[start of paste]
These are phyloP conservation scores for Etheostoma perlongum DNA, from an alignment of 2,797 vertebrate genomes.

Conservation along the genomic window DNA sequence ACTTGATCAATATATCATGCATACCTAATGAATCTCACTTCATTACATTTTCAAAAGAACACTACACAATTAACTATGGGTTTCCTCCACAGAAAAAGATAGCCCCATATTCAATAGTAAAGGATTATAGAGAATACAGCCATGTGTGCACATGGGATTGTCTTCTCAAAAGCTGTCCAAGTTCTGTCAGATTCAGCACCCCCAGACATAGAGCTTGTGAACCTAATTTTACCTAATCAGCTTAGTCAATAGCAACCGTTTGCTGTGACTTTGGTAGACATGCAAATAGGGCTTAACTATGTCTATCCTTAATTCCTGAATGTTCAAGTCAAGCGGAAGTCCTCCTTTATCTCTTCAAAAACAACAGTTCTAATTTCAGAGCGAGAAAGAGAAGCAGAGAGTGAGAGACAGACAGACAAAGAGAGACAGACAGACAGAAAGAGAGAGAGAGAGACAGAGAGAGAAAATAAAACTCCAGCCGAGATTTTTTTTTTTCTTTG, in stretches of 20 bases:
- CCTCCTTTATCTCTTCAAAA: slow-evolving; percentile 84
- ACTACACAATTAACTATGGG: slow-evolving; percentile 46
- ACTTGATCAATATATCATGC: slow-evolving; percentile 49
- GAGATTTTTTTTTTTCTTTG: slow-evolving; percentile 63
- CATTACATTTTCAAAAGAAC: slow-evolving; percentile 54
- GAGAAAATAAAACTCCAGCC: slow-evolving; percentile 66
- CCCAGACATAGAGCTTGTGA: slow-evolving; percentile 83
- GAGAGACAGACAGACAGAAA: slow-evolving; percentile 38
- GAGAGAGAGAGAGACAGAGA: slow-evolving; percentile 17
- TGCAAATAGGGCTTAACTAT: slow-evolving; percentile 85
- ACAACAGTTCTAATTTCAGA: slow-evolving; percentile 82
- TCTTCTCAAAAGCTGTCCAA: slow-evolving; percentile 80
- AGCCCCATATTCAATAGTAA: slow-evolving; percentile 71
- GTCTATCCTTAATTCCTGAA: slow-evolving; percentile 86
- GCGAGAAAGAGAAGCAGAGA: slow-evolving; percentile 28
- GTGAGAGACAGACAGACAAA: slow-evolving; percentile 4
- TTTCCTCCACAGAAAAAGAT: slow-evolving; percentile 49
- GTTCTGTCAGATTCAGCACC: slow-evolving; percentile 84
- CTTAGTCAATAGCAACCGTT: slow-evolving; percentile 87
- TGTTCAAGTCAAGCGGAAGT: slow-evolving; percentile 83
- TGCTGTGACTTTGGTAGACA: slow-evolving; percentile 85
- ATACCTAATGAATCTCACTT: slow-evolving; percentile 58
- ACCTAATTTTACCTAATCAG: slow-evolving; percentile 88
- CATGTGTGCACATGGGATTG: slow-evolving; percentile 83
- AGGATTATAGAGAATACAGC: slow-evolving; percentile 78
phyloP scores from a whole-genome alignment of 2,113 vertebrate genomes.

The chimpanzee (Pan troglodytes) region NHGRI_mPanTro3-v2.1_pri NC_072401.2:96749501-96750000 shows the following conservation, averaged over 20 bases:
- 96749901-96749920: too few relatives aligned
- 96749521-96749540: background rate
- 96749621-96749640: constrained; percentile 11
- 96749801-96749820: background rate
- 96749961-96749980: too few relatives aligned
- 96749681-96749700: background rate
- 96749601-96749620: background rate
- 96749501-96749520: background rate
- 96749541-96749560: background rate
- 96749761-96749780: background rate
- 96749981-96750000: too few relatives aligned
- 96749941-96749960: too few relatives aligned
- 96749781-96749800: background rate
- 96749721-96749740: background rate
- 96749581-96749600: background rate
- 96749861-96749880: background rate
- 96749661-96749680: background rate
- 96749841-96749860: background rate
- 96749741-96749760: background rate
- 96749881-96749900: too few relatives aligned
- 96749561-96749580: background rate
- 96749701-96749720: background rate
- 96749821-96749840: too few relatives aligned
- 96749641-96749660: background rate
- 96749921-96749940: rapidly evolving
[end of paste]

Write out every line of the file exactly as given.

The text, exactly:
These are phyloP conservation scores for Etheostoma perlongum DNA, from an alignment of 2,797 vertebrate genomes.

Conservation along the genomic window DNA sequence ACTTGATCAATATATCATGCATACCTAATGAATCTCACTTCATTACATTTTCAAAAGAACACTACACAATTAACTATGGGTTTCCTCCACAGAAAAAGATAGCCCCATATTCAATAGTAAAGGATTATAGAGAATACAGCCATGTGTGCACATGGGATTGTCTTCTCAAAAGCTGTCCAAGTTCTGTCAGATTCAGCACCCCCAGACATAGAGCTTGTGAACCTAATTTTACCTAATCAGCTTAGTCAATAGCAACCGTTTGCTGTGACTTTGGTAGACATGCAAATAGGGCTTAACTATGTCTATCCTTAATTCCTGAATGTTCAAGTCAAGCGGAAGTCCTCCTTTATCTCTTCAAAAACAACAGTTCTAATTTCAGAGCGAGAAAGAGAAGCAGAGAGTGAGAGACAGACAGACAAAGAGAGACAGACAGACAGAAAGAGAGAGAGAGAGACAGAGAGAGAAAATAAAACTCCAGCCGAGATTTTTTTTTTTCTTTG, in stretches of 20 bases:
- CCTCCTTTATCTCTTCAAAA: slow-evolving; percentile 84
- ACTACACAATTAACTATGGG: slow-evolving; percentile 46
- ACTTGATCAATATATCATGC: slow-evolving; percentile 49
- GAGATTTTTTTTTTTCTTTG: slow-evolving; percentile 63
- CATTACATTTTCAAAAGAAC: slow-evolving; percentile 54
- GAGAAAATAAAACTCCAGCC: slow-evolving; percentile 66
- CCCAGACATAGAGCTTGTGA: slow-evolving; percentile 83
- GAGAGACAGACAGACAGAAA: slow-evolving; percentile 38
- GAGAGAGAGAGAGACAGAGA: slow-evolving; percentile 17
- TGCAAATAGGGCTTAACTAT: slow-evolving; percentile 85
- ACAACAGTTCTAATTTCAGA: slow-evolving; percentile 82
- TCTTCTCAAAAGCTGTCCAA: slow-evolving; percentile 80
- AGCCCCATATTCAATAGTAA: slow-evolving; percentile 71
- GTCTATCCTTAATTCCTGAA: slow-evolving; percentile 86
- GCGAGAAAGAGAAGCAGAGA: slow-evolving; percentile 28
- GTGAGAGACAGACAGACAAA: slow-evolving; percentile 4
- TTTCCTCCACAGAAAAAGAT: slow-evolving; percentile 49
- GTTCTGTCAGATTCAGCACC: slow-evolving; percentile 84
- CTTAGTCAATAGCAACCGTT: slow-evolving; percentile 87
- TGTTCAAGTCAAGCGGAAGT: slow-evolving; percentile 83
- TGCTGTGACTTTGGTAGACA: slow-evolving; percentile 85
- ATACCTAATGAATCTCACTT: slow-evolving; percentile 58
- ACCTAATTTTACCTAATCAG: slow-evolving; percentile 88
- CATGTGTGCACATGGGATTG: slow-evolving; percentile 83
- AGGATTATAGAGAATACAGC: slow-evolving; percentile 78
phyloP scores from a whole-genome alignment of 2,113 vertebrate genomes.

The chimpanzee (Pan troglodytes) region NHGRI_mPanTro3-v2.1_pri NC_072401.2:96749501-96750000 shows the following conservation, averaged over 20 bases:
- 96749901-96749920: too few relatives aligned
- 96749521-96749540: background rate
- 96749621-96749640: constrained; percentile 11
- 96749801-96749820: background rate
- 96749961-96749980: too few relatives aligned
- 96749681-96749700: background rate
- 96749601-96749620: background rate
- 96749501-96749520: background rate
- 96749541-96749560: background rate
- 96749761-96749780: background rate
- 96749981-96750000: too few relatives aligned
- 96749941-96749960: too few relatives aligned
- 96749781-96749800: background rate
- 96749721-96749740: background rate
- 96749581-96749600: background rate
- 96749861-96749880: background rate
- 96749661-96749680: background rate
- 96749841-96749860: background rate
- 96749741-96749760: background rate
- 96749881-96749900: too few relatives aligned
- 96749561-96749580: background rate
- 96749701-96749720: background rate
- 96749821-96749840: too few relatives aligned
- 96749641-96749660: background rate
- 96749921-96749940: rapidly evolving